Farshad Ghodoosi of California State, Northridge, David Nazarian College of Business & Economics, Department of Business Law and Monica M. Sharif of California State, Los Angeles have written Arbitration Effect, 60 Am. Bus. L.J. 235 (2023) (behind paywall but also available on Westlaw). Here’s the abstract:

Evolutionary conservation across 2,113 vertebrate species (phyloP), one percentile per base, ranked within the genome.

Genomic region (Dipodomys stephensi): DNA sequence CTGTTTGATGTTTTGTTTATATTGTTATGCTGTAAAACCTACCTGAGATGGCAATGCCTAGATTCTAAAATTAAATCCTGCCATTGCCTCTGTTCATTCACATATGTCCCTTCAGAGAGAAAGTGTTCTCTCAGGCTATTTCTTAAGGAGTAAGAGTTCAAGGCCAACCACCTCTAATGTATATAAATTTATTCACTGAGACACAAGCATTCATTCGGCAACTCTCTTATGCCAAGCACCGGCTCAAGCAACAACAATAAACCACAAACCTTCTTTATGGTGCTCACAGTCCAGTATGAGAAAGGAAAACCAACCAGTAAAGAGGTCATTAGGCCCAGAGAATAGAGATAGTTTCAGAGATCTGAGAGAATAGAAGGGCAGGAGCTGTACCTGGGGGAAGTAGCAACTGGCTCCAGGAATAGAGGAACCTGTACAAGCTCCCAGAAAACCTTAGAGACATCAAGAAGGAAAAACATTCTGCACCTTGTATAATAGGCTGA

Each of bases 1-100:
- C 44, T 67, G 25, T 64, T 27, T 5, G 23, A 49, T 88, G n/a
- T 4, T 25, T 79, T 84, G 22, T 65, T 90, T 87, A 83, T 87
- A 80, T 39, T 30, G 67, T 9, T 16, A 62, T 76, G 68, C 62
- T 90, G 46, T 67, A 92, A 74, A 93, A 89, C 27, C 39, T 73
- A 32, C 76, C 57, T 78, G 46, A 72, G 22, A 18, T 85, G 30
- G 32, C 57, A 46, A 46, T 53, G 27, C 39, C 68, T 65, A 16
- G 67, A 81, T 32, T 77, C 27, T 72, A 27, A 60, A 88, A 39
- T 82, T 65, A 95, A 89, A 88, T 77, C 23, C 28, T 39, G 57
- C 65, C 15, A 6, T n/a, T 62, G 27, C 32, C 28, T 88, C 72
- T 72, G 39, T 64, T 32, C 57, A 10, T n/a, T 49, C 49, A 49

Arbitration is changing the United States justice system. Critics argue that arbitration leads to claim suppression. Proponents argue that, compared with courts, arbitration is cheaper and less formal. These claims have not been empirically tested. In particular, whether and how arbitration impacts individuals’ decision to sue remains an open inquiry. This article for the first time shows, in a series of experiments, the impact of arbitration agreements on individuals’ decisions to sue. This article calls it the “arbitration effect.” First, we test whether the arbitration effect exists; that is, if arbitration agreements negatively impact individuals’ decision to sue. Second, we experimentally test individuals’ decisions to opt out of arbitration agreements. Lastly, we assess whether any type of information can “cure” the arbitration effect. The results establish that individuals are less likely to sue in arbitration as opposed to court, hence the arbitration effect. Such an effect, however, does not exist at the contracting stage, meaning that individuals do not shun arbitration when given the option. Further, none of the fundamental attributes of arbitration, as touted by the U.S. Supreme Court, nor win-rates and class actions mitigate the arbitration effect. Equally, informational nudges do not reduce the effect, and individuals do not ascribe negative attributes to firms forcing mandatory arbitration. For decades, courts and lawmakers grappled with issues related to arbitration. The article provides much-needed data on arbitration. Findings cast serious doubts on the ongoing efforts–market-based, judicial, or regulatory–aiming to change the arbitration course.